(in the news ::: theSun, Speak Up!, 10 Nov 2011)
WITH reference to “Bid to get new driving applicants to be organ donors” (Nov 5), I am delighted that the ministry is finally making efforts to gain more organ pledgers.
In more developed countries like the United States, New Zealand and Australia, stating your willingness to pledge organs in your driver’s licence has long been practised. A few like Spain, France, Austria, Greece, Sweden and Singapore use the opt-out system to encourage more organ donors.
However, increasing the number of pledgers has not increased the number of actual donors. Spain registers a whooping 34 donors per million population, but only 35.1 actual donors per million people. France registers 22.2 actual donors per million population.
Everywhere in the world, the number of people on the waiting list for organs has increased manyfold. Tranplantations prolong the lives of those with organ failures, and yet the same technology brings about social issues such as the ethics of organ donation, especially by living donors, as well as organ trade.
Researchers have put forward the options of using animal organs in humans, development of stem cells which could eventually be an answer to organ donation, and the development of technologies to replace human organ systems to reduce reliance on real organs. Yet, Malaysia is a long way from these technologies. More doctors should be trained and specialise in organ transplantation, if not in research.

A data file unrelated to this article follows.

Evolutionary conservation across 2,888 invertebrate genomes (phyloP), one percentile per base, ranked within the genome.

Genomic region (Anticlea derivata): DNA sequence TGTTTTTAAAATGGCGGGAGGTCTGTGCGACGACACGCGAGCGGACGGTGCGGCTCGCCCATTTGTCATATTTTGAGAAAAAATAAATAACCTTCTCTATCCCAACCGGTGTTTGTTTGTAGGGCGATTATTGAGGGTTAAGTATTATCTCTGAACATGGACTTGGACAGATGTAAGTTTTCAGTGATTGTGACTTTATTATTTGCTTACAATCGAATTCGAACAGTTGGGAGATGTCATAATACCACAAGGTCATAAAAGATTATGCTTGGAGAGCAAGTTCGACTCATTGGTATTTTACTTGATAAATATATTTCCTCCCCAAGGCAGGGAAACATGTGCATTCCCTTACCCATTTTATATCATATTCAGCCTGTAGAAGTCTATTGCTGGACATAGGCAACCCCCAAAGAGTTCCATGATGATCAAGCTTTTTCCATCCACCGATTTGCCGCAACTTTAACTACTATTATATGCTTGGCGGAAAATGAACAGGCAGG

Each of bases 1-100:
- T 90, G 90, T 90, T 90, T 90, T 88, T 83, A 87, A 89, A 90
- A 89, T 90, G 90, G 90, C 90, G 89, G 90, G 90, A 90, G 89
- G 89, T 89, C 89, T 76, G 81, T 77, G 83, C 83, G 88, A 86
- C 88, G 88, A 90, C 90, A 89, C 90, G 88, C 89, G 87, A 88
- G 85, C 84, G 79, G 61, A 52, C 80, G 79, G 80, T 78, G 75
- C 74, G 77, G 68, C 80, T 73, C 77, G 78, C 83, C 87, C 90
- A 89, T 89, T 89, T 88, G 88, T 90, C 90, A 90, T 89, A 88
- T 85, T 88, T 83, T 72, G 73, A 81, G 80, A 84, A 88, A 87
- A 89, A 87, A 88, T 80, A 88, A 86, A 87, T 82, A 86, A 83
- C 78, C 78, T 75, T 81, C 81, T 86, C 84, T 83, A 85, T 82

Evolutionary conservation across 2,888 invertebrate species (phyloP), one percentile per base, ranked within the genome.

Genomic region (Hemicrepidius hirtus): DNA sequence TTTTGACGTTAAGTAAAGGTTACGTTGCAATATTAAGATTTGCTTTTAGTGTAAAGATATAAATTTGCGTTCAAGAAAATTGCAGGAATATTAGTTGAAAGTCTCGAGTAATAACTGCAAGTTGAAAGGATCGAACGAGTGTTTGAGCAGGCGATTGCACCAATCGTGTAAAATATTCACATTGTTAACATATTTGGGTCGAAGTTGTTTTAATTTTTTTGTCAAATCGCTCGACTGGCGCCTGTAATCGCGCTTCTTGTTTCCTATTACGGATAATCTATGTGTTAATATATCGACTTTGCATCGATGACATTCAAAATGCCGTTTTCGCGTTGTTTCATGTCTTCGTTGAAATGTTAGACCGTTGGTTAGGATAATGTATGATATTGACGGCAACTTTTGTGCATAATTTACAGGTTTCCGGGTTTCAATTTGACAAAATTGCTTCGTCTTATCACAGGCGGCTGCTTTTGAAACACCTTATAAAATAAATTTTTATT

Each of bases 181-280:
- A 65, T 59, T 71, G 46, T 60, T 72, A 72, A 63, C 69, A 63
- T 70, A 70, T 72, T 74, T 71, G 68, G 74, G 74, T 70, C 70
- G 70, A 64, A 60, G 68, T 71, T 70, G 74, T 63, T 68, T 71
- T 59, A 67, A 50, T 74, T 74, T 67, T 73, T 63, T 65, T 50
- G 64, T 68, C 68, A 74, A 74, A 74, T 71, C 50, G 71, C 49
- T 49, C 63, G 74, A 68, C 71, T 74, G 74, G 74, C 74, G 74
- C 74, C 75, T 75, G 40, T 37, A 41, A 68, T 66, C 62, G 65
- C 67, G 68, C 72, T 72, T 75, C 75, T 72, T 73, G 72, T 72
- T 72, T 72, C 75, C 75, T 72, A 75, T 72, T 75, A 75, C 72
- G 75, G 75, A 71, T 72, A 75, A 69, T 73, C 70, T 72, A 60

Non-governmental organisations should also work with the government to promote awareness of the noble cause of organ donation and donation as an option in one’s driver’s licence.
The ministry should be more open-minded and look into more creative campaigns to promote awareness, other than the long, painful process of organ donation talks which keep many people away.
The corporate sector too must play a role in assisting NGOs by supporting creative campaigns and incorporate them as a corporate social responsibility. Rarely will corporate organisations look at areas like organ donation as a cause, but it will be one worthwhile to champion in more innovative methods.
In the article referred to, the ministry is said to be looking at visiting universities to get more young people to pledge. Youth are glued to the internet, which is why the ministry should consider more allocations for internet marketing of organ donation instead of by way of conventional advertisements.
Education on the prevention of organ failure should also be enhanced. When we have ugly photos on diseases due to smoking printed on cigarette boxes, could we not have such illustration on liquor bottles? Better education to protect organs should start in school.
Lastly, the effort will not be deemed complete without individual support towards the cause. Very rarely will people talk about organ donation at the mamak stall. If you are aware of organ donation but do not know where to start to pledge as a donor, start by telling your family of your decision to pledge your organs after death. Verbal consent also counts when doctors confirm a patient is brain-dead.
I am a living liver donor and have actively advocated organ donation for 18 years. I hope more support for the cause will eventually bring awareness to a higher level and save more lives.
Chew Hoong Ling